“You file for protection in the countries where you are at the biggest risk of having your rights violated,” says Rosenbaum. “If your rights do get violated, you can fight [the manufacturer] on their own turf, and threaten them there to get the authorities involved.”
Pro-tip: There’s one caveat–this probably won’t work as well if you are working with a manufacturer in a rural area. Rosenbaum has noticed more legal enforcement in more developed cities like Bejing and Shanghai.
2. Build Personal Relationships at the Beginning
Both Rubin and Rosenbaum agree that all sellers should fly out to China, personally meet suppliers, and start building their relationship in person.
“Traditionally, Americans have gone into China and built temporary relationships, and that’s not been a great thing. You should stay in touch with [your manufacturer(s)] and actually visit them. It will help you avoid a lot of problems.”
One of those problems? Accidentally signing on with a trading company instead of a factory.
During your visit, it’s important to build a solid relationship that’s not just about haggling for the lowest price.
“I don’t just work with factories on price–it’s more than just price,” says Rubin. “It’s your relationship. Will they prioritize you on the factory line? Will they accommodate special requests? I view my Chinese suppliers as partners, not just factories.”
3. Buy Multiple Samples & Keep an Eye on Reviews
It’s happened to many of the most successful sellers–3000 units of your products arrive in the mail from the manufacturer, and the majority of them are defective. The best way to avoid this scenario, according to Rosenbaum, is to order multiple samples beforehand.
“Anyone can send you a sample of one item and the rest could be duds,” Rosenbaum says. “When you buy samples, make sure you buy 15-20 so you can verify fit and accuracy. It’s definitely not easy to get your money back after you get the shipment.”
Of course, with any manufacturer, there will always be small defects to iron out over time. That’s why it’s important for sellers to pay attention to Amazon reviews, note any negative comments about the way a product is made, and make sure those changes are communicated to the manufacturer moving forward. Otherwise, you could get a message that your account’s suspended due to your Order Defect Rate.
4. Keep Innovating
This goes for any business. You may have a product that’s a hit now, but eventually, it will get old and consumers may lose interest. There are exceptions, but businesses must innovate to compete.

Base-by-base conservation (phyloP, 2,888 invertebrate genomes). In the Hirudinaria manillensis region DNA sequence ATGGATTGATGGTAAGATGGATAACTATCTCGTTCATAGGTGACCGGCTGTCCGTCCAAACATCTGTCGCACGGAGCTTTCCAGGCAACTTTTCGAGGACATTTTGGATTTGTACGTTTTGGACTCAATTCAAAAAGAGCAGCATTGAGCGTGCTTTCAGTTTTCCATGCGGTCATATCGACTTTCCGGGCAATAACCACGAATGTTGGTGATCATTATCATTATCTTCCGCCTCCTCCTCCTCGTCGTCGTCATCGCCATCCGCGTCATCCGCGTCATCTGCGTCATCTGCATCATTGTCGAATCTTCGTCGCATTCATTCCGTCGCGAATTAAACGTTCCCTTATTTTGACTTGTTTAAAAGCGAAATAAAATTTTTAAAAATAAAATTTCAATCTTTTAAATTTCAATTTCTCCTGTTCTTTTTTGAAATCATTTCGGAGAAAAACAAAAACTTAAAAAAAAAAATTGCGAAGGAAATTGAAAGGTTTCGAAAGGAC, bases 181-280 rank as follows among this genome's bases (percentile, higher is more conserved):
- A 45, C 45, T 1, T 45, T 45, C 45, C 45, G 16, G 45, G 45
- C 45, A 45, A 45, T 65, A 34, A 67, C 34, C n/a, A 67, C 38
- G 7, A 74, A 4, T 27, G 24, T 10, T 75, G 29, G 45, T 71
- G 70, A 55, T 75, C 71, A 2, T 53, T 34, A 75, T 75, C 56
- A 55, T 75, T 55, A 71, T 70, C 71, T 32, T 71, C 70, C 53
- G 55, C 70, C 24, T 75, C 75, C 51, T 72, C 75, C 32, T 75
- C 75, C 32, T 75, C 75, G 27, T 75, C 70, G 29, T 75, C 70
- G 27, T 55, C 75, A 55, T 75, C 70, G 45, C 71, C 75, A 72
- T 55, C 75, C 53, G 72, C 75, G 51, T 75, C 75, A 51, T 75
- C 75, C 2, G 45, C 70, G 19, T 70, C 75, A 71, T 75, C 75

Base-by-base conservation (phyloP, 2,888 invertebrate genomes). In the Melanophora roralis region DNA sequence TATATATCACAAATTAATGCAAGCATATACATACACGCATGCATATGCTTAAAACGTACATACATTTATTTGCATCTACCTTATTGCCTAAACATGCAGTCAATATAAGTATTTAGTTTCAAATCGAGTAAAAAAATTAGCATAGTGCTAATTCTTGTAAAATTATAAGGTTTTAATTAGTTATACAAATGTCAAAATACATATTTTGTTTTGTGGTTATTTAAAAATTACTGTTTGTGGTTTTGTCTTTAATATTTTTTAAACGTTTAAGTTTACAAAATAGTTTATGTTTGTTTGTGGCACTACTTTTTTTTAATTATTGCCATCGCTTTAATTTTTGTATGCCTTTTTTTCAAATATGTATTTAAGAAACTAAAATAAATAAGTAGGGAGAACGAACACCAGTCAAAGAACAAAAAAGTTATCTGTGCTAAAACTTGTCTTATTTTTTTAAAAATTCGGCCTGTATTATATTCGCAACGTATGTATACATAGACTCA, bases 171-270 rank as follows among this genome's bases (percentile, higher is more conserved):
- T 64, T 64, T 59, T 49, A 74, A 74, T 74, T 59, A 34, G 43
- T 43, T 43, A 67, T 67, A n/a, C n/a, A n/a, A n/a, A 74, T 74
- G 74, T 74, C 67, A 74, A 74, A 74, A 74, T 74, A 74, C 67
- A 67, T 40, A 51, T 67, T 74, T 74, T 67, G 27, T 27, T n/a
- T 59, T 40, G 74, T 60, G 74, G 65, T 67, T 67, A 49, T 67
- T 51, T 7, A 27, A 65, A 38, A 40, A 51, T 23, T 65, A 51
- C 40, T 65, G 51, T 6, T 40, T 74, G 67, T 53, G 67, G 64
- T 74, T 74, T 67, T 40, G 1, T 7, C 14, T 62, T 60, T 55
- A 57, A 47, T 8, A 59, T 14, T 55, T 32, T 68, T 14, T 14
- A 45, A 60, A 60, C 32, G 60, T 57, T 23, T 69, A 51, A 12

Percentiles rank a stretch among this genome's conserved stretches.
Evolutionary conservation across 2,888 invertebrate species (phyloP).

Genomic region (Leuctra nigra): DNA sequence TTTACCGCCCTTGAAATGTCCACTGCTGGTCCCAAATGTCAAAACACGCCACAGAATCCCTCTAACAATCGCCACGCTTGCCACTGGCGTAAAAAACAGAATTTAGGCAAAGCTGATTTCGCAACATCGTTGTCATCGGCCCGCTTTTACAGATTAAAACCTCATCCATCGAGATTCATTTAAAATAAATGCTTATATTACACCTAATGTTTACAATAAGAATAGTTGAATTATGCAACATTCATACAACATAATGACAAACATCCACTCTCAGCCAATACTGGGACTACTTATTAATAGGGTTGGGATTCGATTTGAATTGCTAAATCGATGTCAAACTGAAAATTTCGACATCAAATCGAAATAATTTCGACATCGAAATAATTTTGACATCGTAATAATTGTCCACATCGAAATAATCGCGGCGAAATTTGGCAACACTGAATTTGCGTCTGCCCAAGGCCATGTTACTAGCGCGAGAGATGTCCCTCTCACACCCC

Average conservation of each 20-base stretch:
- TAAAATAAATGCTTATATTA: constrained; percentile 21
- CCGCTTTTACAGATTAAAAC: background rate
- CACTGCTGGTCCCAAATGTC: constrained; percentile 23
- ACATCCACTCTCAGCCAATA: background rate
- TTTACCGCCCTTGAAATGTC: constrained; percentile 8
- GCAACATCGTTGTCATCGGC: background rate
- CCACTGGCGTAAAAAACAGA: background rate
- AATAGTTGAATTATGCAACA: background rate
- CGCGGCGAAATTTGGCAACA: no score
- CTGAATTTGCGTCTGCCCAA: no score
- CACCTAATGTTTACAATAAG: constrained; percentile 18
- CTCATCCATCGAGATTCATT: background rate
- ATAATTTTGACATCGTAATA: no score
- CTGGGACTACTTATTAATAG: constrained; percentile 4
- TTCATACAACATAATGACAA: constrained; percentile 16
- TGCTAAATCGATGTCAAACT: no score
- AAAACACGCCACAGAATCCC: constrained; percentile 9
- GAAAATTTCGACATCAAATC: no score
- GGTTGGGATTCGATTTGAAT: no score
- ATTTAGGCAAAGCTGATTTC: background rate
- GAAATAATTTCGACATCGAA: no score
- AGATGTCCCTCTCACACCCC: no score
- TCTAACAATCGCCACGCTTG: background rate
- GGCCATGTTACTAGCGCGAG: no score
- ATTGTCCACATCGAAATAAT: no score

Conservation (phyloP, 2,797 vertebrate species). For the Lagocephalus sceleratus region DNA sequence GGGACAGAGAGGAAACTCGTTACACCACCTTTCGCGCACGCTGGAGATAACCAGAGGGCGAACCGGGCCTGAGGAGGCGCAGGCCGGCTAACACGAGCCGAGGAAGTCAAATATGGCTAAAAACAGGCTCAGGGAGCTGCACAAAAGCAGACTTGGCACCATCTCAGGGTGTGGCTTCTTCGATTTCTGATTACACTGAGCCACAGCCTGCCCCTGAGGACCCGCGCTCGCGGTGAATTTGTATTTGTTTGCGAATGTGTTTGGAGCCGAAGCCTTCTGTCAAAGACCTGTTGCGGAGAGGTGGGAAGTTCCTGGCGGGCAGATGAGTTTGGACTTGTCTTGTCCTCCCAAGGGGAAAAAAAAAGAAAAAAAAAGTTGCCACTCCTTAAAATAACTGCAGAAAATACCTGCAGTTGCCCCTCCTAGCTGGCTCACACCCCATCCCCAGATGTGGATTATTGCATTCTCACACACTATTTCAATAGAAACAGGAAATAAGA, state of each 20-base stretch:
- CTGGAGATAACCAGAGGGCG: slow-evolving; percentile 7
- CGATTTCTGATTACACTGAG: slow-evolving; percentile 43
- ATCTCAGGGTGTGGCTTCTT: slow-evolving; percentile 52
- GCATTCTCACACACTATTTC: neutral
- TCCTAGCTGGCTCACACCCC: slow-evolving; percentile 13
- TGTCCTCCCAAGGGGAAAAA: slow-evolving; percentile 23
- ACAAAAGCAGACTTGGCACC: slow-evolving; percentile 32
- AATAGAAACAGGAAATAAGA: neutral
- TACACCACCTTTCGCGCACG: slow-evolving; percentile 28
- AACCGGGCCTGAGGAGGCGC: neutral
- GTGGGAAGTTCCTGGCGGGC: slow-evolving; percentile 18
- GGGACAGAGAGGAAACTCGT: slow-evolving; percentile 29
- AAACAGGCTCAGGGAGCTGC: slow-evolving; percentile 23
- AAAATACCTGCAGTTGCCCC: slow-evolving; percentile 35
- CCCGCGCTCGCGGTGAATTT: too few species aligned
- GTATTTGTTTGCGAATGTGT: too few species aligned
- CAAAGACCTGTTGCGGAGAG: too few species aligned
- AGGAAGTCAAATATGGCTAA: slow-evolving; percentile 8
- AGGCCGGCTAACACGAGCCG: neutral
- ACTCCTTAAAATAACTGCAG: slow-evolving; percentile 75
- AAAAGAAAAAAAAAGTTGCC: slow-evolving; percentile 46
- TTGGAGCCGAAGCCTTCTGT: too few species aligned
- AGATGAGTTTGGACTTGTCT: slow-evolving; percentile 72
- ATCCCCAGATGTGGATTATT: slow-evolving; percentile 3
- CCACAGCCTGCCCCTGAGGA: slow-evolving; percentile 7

“Sellers need to aim for where the puck is going, not just where the puck is right now,” says Rubin. “If [Steve Jobs] stuck with the original iPhone model, then they would have gone out of business a long time ago.
But on Amazon, some sellers are just comfortable with the first iteration of their product–and eventually, their product is obsolete. Either lower the price to compete with all the knockoffs on the market or innovate and make it better–a premium product that makes it better than the last.”
Innovative products that are also high quality speak volumes about your trustworthiness as a seller. An added bonus? Products that also have a clear “social mission”.
Take for instance the company Love Your Melon, which sells beanie caps made in the U.S. and donates 50% of their profits to cancer patients.
In an ecommerce world as accelerated as Amazon, it can be tough to make products that stand out, but innovation is a key part of survival.
5. Don’t Rule Out Other Manufacturers Entirely
With their cheaper prices and amazing efficiency, Chinese manufacturers hold the key to a lot of Amazon seller’s hearts. While there are other successful manufacturing hubs in the world, such as Singapore and India, China is still holding the current #1 spot.
That being said, is there any benefit to prioritizing the U.S. as a manufacturing source?
Aside from the obvious potential to make more frequent (and cheaper) visits–the “Made in the U.S.A.” label hasn’t completely lost its power over consumers.
“There is a big move toward making some home appliances back in the U.S.,” says Rubin. “GE is now making dishwashers and washing machines in the U.S., furniture is getting made in North Carolina, and sweatshop free apparel is growing in LA.”
Another potential added bonus is the ability to police your brand more efficiently.
“I think it does add to a product when it’s made in the U.S.A. because that also helps make it a lot easier to get rid of your listing hijackers,” says Rosenbaum.
The Bottom Line
One of the biggest changes that may completely change the way Amazon sellers source their products is also one of the most contentious events this past year–the election of our new U.S. president.
“[Donald] Trump is going to be a big part [of the “Made in the U.S.” movement],” says Rubin. “There will most likely be policies coming out that may not be favorable to sourcing in China.”
According to CNN, Trump and his team are already discussing tariffs up to 10% on imports from countries like China.
Of course, we’ll have to wait and see what happens. But at the end of the day, a successful relationship with a Chinese manufacturer hinges on the basics: Make sure your legal bases are covered, build trustworthy relationships, and keep making your products better. These fundamentals will set any seller up for success in 2017 and beyond.